In a story first published by Jett at Batman-on-Film, news has come to light saying that the post-Christopher Nolan cinematic Batman will be appearing first not in a solo rebooted Batman film (as initially expected), but in a tentpole team-up film starring the entire Justice League, DC Comics' premiere superhero team. This means that the next time we see the Dark Knight on the big screen, it’ll be alongside the likes of Superman, Wonder Woman, the Flash and Green Lantern in a single swoop that could potentially create a cinematic DC Universe, like a big bang with a $200 million budget.
Unsurprisingly for some, this news has been polarizing to fans of Batman. There’s quite a sect out there of fans that would prefer to see the Guardian of Gotham without any partners whatsoever, and certainly not alongside a slew of characters with superhuman abilities. These fans make a persuasive argument that pairing Batman with the characters of the League can devalue his humanity to an extent, and that Batman has no business being alongside the likes of gods in red capes, space cops with glowing green rings, or men that can run at supersonic speeds.
Personally, I tend to take the opposite approach. I don’t think Batman’s membership on the Justice League takes value away from the Dark Knight, I think it has the potential to add value to him. Consider this: what does it say about a human being with no special powers when he can stand side-to-side with gods among men, and be seen as their equal? Does that take away from him? I certainly don’t think so. In the world of comics, the inclusion of Batman on the Justice League makes him more special and more unique, because he can stand with characters like Superman and the Flash as equals through the sheer force of his will. Batman, for all intents and purposes, is the most self-made hero on the team because everything he has done has been by design, as well as through a lot of blood and sweat. He may not be able to go toe-to-toe with Darkseid or Brainiac, but he can (and does) serve as the team’s tactician. Calling the plays while having the quarterback (in this case, Superman) plunge down the center line.
Now, that does not mean that there's no way to screw this up. Batman’s first appearance in a cinematic DCU, ideally, would’ve been in his own solo film. If the team dynamic doesn’t work, there’s a chance that Warner Bros. and DC Entertainment could be shooting themselves in the foot as far as establishing other franchises out of a Justice League film. But, if enough care and precision go into the formation of the team on film, then this could potentially be a very special outing for all the characters involved, Batman included.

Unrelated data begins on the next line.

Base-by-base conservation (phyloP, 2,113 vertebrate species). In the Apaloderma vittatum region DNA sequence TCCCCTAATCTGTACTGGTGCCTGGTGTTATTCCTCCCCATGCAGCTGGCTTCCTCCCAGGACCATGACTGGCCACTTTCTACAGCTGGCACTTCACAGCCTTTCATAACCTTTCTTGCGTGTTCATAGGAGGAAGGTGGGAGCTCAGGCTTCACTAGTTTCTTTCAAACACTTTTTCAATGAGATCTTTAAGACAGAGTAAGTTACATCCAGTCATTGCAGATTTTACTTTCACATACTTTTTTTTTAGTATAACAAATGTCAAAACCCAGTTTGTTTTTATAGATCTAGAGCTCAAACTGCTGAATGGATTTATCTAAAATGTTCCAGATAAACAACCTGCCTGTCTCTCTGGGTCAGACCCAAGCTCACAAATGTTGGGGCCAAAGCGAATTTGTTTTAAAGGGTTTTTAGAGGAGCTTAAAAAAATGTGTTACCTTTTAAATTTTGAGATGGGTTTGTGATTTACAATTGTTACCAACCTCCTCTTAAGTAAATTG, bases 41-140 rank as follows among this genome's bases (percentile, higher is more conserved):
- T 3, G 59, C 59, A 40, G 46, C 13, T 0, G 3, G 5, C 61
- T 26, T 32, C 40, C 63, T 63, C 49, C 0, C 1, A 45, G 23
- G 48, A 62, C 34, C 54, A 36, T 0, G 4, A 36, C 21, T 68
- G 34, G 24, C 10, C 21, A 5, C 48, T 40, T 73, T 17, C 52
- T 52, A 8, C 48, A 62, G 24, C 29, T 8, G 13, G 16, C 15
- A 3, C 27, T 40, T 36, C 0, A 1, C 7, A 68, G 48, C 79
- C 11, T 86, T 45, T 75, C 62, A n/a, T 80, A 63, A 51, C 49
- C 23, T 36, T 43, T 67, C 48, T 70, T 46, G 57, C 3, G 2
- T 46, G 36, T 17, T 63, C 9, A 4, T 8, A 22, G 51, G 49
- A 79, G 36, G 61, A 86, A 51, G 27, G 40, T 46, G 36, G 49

In a piece I wrote for Movies.com a few months ago detailing some thoughts on how to do a Justice League film, I wrote that the best way to reintroduce Batman would be to have one toe in the world of fantasy like the comics (in order to account for the existence of characters like Superman existing in the same world as the new Batman), and one toe in the world of gritty realism established by Christopher Nolan’s Dark Knight trilogy. I think the best way to do this, personally, is by following the example of the critically and commercially successful Arkham games developed by Rocksteady Studios. Arkham Asylum and Arkham City feel gritty and down-to-earth while still permitting the existence of super-powered villains like Clayface, Mr. Freeze, Poison Ivy and Killer Croc.
The Arkham universe also keeps things grounded while permitting the original supernatural elements of Ra’s al Ghul to exist, Lazarus Pits and all, as well as having the source material’s conception of the Venom-powered Bane run unstoppably rampant. Because of the existence of super-powered characters presented in a grounded, down-to-earth fashion, it wouldn’t be much of a stretch to believe that a character like Superman, or like Wonder Woman, could also exist in that world. Because of that, in my opinion, that would be the pitch-perfect tone to go for in a Justice League film and the rebooted Batman solo franchise that conceivably exists in the same world as the League.
Gone are the days of Burton, Schumacher and of Christopher Nolan as far as Batman is concerned. That doesn’t mean, though, that the new series can’t take some very valuable lessons from the most successful cinematic iteration of the character in the Dark Knight trilogy while still allowing the League to exist in a relatively down-to-earth and gritty environment. Regardless of how anyone feels, good or bad, a Justice League film is coming, and Batman will be in it. How they decide to present him is still uncertain, but for my money, I’m happy he’ll be there, and I’ll be even happier if their approach looks something like the Arkham universe.
If they go for it, then the Justice League can live up to their moniker of “the World’s Greatest Heroes” and make us believe that a self-made man can achieve greatness, standing shoulder to shoulder with gods among men through his own design and force of will. To me, that’s a hell of an inspiring message about the vastness of human potential, and more importantly for the Dark Knight, a testament to the greatness of the Batman character. As a huge fan of the Dark Knight, it’s definitely an idea I’d love to see on the big screen.
Chris Clow is a recent Western Washington University graduate, film history fan, and comic book expert and retailer, contributor, and overall geek to Batman-On-Film.com and ModernMythMedia.com. You can find his comic book reviews for various monthly titles and his participated podcasts at BOF and MMM. Follow him on Twitter @ChrisClow.